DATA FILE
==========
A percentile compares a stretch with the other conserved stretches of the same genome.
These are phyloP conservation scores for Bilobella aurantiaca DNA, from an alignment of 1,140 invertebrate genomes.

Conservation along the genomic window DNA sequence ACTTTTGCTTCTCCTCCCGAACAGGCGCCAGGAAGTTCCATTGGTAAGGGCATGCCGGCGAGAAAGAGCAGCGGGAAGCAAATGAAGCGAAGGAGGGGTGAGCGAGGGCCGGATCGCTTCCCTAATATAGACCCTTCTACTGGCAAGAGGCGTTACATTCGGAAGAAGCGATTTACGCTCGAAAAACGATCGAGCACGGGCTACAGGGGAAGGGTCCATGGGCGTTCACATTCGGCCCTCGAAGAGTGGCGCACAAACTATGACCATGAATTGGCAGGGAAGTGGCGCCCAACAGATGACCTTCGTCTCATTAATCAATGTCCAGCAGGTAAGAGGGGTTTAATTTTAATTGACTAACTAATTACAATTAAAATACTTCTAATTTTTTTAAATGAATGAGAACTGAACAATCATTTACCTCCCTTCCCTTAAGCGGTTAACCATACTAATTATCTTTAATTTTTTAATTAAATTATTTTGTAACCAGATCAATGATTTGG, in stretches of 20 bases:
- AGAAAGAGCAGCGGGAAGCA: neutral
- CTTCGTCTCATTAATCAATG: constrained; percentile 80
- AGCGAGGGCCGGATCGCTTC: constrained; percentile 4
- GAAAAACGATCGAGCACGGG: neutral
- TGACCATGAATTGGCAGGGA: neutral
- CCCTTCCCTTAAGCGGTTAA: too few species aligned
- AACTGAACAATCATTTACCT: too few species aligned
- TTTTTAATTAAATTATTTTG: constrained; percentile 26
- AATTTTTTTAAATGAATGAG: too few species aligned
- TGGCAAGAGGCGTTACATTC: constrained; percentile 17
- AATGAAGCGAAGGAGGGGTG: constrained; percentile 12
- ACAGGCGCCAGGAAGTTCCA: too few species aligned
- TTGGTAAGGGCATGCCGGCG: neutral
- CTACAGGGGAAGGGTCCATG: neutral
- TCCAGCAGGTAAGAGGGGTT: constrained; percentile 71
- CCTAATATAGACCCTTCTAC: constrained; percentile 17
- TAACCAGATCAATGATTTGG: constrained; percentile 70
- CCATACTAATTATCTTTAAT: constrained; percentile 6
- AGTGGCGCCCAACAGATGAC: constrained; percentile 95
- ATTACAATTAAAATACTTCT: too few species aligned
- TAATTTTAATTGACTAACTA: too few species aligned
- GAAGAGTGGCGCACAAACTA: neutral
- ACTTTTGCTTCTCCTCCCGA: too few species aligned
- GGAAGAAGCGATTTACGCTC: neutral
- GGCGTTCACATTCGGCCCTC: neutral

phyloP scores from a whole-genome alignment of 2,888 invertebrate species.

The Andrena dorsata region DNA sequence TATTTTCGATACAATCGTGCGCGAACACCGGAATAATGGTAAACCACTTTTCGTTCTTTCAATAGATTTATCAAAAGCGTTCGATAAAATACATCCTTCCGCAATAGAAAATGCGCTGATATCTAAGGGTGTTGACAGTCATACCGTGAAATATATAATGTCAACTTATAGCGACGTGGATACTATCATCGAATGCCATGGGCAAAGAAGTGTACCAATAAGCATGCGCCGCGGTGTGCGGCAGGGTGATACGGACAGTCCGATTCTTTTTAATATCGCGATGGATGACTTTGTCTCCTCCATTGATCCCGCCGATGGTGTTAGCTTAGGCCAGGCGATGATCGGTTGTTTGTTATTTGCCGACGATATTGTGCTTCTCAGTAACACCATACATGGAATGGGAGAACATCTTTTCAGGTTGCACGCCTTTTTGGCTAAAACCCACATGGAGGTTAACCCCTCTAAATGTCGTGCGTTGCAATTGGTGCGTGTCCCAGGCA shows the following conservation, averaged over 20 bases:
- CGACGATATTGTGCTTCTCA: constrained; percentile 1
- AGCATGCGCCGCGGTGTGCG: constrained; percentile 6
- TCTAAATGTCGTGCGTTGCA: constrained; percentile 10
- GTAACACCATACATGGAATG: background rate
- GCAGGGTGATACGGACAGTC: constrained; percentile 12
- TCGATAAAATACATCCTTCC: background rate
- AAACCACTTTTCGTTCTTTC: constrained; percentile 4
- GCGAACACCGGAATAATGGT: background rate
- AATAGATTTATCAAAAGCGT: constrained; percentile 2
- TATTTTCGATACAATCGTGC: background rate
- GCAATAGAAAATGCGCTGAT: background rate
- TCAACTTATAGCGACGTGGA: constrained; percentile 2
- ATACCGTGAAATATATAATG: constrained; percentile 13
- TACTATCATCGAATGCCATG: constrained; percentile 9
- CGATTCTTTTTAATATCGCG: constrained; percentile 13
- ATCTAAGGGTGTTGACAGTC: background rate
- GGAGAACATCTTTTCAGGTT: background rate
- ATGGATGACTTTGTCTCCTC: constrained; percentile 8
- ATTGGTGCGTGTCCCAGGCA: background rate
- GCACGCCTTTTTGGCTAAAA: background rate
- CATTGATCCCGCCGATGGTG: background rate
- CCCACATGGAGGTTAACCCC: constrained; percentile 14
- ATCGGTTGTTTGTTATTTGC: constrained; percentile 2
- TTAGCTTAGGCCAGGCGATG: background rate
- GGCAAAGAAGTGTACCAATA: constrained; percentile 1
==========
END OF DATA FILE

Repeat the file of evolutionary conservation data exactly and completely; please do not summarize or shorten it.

A percentile compares a stretch with the other conserved stretches of the same genome.
These are phyloP conservation scores for Bilobella aurantiaca DNA, from an alignment of 1,140 invertebrate genomes.

Conservation along the genomic window DNA sequence ACTTTTGCTTCTCCTCCCGAACAGGCGCCAGGAAGTTCCATTGGTAAGGGCATGCCGGCGAGAAAGAGCAGCGGGAAGCAAATGAAGCGAAGGAGGGGTGAGCGAGGGCCGGATCGCTTCCCTAATATAGACCCTTCTACTGGCAAGAGGCGTTACATTCGGAAGAAGCGATTTACGCTCGAAAAACGATCGAGCACGGGCTACAGGGGAAGGGTCCATGGGCGTTCACATTCGGCCCTCGAAGAGTGGCGCACAAACTATGACCATGAATTGGCAGGGAAGTGGCGCCCAACAGATGACCTTCGTCTCATTAATCAATGTCCAGCAGGTAAGAGGGGTTTAATTTTAATTGACTAACTAATTACAATTAAAATACTTCTAATTTTTTTAAATGAATGAGAACTGAACAATCATTTACCTCCCTTCCCTTAAGCGGTTAACCATACTAATTATCTTTAATTTTTTAATTAAATTATTTTGTAACCAGATCAATGATTTGG, in stretches of 20 bases:
- AGAAAGAGCAGCGGGAAGCA: neutral
- CTTCGTCTCATTAATCAATG: constrained; percentile 80
- AGCGAGGGCCGGATCGCTTC: constrained; percentile 4
- GAAAAACGATCGAGCACGGG: neutral
- TGACCATGAATTGGCAGGGA: neutral
- CCCTTCCCTTAAGCGGTTAA: too few species aligned
- AACTGAACAATCATTTACCT: too few species aligned
- TTTTTAATTAAATTATTTTG: constrained; percentile 26
- AATTTTTTTAAATGAATGAG: too few species aligned
- TGGCAAGAGGCGTTACATTC: constrained; percentile 17
- AATGAAGCGAAGGAGGGGTG: constrained; percentile 12
- ACAGGCGCCAGGAAGTTCCA: too few species aligned
- TTGGTAAGGGCATGCCGGCG: neutral
- CTACAGGGGAAGGGTCCATG: neutral
- TCCAGCAGGTAAGAGGGGTT: constrained; percentile 71
- CCTAATATAGACCCTTCTAC: constrained; percentile 17
- TAACCAGATCAATGATTTGG: constrained; percentile 70
- CCATACTAATTATCTTTAAT: constrained; percentile 6
- AGTGGCGCCCAACAGATGAC: constrained; percentile 95
- ATTACAATTAAAATACTTCT: too few species aligned
- TAATTTTAATTGACTAACTA: too few species aligned
- GAAGAGTGGCGCACAAACTA: neutral
- ACTTTTGCTTCTCCTCCCGA: too few species aligned
- GGAAGAAGCGATTTACGCTC: neutral
- GGCGTTCACATTCGGCCCTC: neutral

phyloP scores from a whole-genome alignment of 2,888 invertebrate species.

The Andrena dorsata region DNA sequence TATTTTCGATACAATCGTGCGCGAACACCGGAATAATGGTAAACCACTTTTCGTTCTTTCAATAGATTTATCAAAAGCGTTCGATAAAATACATCCTTCCGCAATAGAAAATGCGCTGATATCTAAGGGTGTTGACAGTCATACCGTGAAATATATAATGTCAACTTATAGCGACGTGGATACTATCATCGAATGCCATGGGCAAAGAAGTGTACCAATAAGCATGCGCCGCGGTGTGCGGCAGGGTGATACGGACAGTCCGATTCTTTTTAATATCGCGATGGATGACTTTGTCTCCTCCATTGATCCCGCCGATGGTGTTAGCTTAGGCCAGGCGATGATCGGTTGTTTGTTATTTGCCGACGATATTGTGCTTCTCAGTAACACCATACATGGAATGGGAGAACATCTTTTCAGGTTGCACGCCTTTTTGGCTAAAACCCACATGGAGGTTAACCCCTCTAAATGTCGTGCGTTGCAATTGGTGCGTGTCCCAGGCA shows the following conservation, averaged over 20 bases:
- CGACGATATTGTGCTTCTCA: constrained; percentile 1
- AGCATGCGCCGCGGTGTGCG: constrained; percentile 6
- TCTAAATGTCGTGCGTTGCA: constrained; percentile 10
- GTAACACCATACATGGAATG: background rate
- GCAGGGTGATACGGACAGTC: constrained; percentile 12
- TCGATAAAATACATCCTTCC: background rate
- AAACCACTTTTCGTTCTTTC: constrained; percentile 4
- GCGAACACCGGAATAATGGT: background rate
- AATAGATTTATCAAAAGCGT: constrained; percentile 2
- TATTTTCGATACAATCGTGC: background rate
- GCAATAGAAAATGCGCTGAT: background rate
- TCAACTTATAGCGACGTGGA: constrained; percentile 2
- ATACCGTGAAATATATAATG: constrained; percentile 13
- TACTATCATCGAATGCCATG: constrained; percentile 9
- CGATTCTTTTTAATATCGCG: constrained; percentile 13
- ATCTAAGGGTGTTGACAGTC: background rate
- GGAGAACATCTTTTCAGGTT: background rate
- ATGGATGACTTTGTCTCCTC: constrained; percentile 8
- ATTGGTGCGTGTCCCAGGCA: background rate
- GCACGCCTTTTTGGCTAAAA: background rate
- CATTGATCCCGCCGATGGTG: background rate
- CCCACATGGAGGTTAACCCC: constrained; percentile 14
- ATCGGTTGTTTGTTATTTGC: constrained; percentile 2
- TTAGCTTAGGCCAGGCGATG: background rate
- GGCAAAGAAGTGTACCAATA: constrained; percentile 1